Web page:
- Emma Simmonds
- 28 June 2021
Comedy merges with horror in a bloodthirsty body swap film featuring Vince Vaughn and Kathryn Newton
Vince Vaughn was a staple of the late nineties and early noughties Hollywood comedy scene in films like Swingers, Old School, Wedding Crashers and The Break-Up before largely falling from commercial favour – his libertarian politics may not have helped matters. Recently, Vaughn's work with ultra-violence enthusiast S Craig Zahler has given him a new lease of life, with the physically imposing actor well-used in scenes of bare-knuckle brutality in 2017's Brawl in Cell Block 99 and 2018's Dragged Across Concrete. Freaky, a gleefully twisted spin on Freaky Friday, utilises Vaughn's comic chops, whilst sating his newfound bloodlust.
Written and directed by Christopher Landon (who did a fine job with Happy Death Day and also directed its sequel and Paranormal Activity: The Marked Ones), with Michael Kennedy co-writing, Freaky opens in enjoyably outlandish style as a group of teens in a town amusingly dubbed Blissfield fall foul of Vaughn's serial killer The Butcher. When he steals the La Dola dagger, an ancient Aztec artifact used in ritual sacrifice, and later plunges it into Kathryn Newton's sweet and shy 17-year-old, Millie, it causes the pair to swap bodies, an act that can only be undone within 24 hours.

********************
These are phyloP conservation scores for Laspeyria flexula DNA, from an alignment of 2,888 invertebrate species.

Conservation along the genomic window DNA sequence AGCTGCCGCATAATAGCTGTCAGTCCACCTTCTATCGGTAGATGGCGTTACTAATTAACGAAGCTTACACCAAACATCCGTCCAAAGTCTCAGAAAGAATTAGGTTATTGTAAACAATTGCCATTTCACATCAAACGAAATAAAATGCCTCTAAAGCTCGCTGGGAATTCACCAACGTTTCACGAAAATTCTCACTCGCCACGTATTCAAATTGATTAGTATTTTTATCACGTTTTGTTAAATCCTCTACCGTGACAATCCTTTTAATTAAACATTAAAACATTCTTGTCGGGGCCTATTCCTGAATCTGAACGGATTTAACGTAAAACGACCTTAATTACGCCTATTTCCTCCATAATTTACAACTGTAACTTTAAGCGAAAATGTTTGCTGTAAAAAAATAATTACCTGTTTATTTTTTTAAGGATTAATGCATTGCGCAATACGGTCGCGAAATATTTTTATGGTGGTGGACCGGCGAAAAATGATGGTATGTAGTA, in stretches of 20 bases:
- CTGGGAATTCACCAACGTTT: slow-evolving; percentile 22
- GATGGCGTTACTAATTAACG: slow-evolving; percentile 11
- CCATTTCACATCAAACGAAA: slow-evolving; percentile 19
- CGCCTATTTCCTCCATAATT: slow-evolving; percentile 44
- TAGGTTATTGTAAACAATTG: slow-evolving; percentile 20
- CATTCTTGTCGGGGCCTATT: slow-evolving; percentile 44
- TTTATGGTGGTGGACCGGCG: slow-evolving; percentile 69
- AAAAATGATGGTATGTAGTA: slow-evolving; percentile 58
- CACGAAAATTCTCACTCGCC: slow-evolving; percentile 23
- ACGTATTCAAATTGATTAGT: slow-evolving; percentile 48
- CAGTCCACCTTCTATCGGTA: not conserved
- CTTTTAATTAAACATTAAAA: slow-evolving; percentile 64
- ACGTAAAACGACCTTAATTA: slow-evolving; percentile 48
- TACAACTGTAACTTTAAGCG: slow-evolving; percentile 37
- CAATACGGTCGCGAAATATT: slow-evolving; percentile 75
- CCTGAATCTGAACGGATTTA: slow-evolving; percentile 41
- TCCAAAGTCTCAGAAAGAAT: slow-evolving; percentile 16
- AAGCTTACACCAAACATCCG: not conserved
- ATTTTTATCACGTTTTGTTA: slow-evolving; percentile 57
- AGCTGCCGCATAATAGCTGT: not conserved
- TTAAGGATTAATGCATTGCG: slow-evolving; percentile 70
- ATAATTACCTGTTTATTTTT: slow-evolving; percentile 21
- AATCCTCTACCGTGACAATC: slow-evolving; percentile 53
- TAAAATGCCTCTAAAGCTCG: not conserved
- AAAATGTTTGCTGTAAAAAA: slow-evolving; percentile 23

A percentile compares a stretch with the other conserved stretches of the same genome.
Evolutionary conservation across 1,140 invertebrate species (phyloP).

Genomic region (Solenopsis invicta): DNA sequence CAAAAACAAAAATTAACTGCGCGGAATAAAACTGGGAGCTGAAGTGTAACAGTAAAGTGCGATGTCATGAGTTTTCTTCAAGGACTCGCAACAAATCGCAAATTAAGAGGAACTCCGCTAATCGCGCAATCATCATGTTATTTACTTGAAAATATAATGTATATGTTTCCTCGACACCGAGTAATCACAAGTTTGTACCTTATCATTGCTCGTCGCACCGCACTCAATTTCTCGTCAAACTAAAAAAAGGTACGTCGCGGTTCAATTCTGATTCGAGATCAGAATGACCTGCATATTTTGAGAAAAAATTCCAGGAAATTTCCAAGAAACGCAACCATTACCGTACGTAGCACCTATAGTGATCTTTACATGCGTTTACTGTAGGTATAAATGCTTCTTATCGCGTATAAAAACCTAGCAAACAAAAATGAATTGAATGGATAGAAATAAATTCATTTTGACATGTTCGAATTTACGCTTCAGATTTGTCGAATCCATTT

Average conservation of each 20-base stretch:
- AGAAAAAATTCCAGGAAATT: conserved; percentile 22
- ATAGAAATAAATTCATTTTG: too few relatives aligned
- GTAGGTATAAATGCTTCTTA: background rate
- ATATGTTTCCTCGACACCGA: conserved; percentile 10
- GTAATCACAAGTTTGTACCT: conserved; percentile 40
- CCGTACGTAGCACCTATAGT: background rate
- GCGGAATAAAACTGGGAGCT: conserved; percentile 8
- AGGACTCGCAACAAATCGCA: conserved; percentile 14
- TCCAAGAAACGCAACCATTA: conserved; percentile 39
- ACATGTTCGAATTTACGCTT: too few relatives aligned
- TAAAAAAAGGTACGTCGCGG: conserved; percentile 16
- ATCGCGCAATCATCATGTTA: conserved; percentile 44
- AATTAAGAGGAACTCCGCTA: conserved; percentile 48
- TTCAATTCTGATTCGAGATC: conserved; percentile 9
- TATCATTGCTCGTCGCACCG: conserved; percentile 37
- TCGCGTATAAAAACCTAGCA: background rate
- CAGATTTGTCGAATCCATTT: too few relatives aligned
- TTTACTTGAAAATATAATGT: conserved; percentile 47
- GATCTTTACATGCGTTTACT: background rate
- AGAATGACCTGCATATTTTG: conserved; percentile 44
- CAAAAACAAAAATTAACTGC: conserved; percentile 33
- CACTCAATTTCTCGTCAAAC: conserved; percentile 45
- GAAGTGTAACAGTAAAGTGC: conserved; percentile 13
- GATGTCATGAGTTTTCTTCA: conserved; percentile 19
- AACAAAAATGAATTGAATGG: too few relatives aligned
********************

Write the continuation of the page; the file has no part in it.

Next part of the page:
Neatly combining the gratuitous gore of a slasher film with bad-taste humour and farce, Freaky is ideal popcorn entertainment for those with strong stomachs. Trapped in the body of a 50-year-old man, Millie is luckily able to persuade her best pals Nyla and Josh (Celeste O'Connor and Misha Osherovich) who she really is, and the trio try to put things right, with hapless results, while Homecoming provides a suitably glittering and potentially victim-heavy backdrop against which the carnage can unfold.
Vaughn gamely attacks the material as he wakes up as Millie in the starkly horrifying surroundings of a killer's lair, before trying to get his head around the height difference ('I'm a giant!' he despairs whilst tangling with a branch) and finding himself in an odd clinch with Millie's dopey crush. It's wonderfully preposterous watching this towering and staunchly masculine actor embracing his feminine side, in a role that requires him to be girlish, easily embarrassed and even quite dainty, while the versatile and impressive Newton (Blockers, The Map of Tiny Perfect Things) is his perfect flip-side, going from awkward and adorable to menacing and merciless with relish.
Attempts to bring a modern flavour to proceedings – playing with pronouns, the film's Black and gay characters commenting on their slim chances of survival – are welcome if not always successful, but where the film is most confident is in its ability to draw from the past. Nodding to horror staples all over the shop (Friday the 13th, Halloween, Gremlins, Evil Dead II, Jennifer's Body), Freaky is unashamedly derivative and celebratory, and a whole heap of fun.
Available to watch in cinemas from Fri 2 Jul.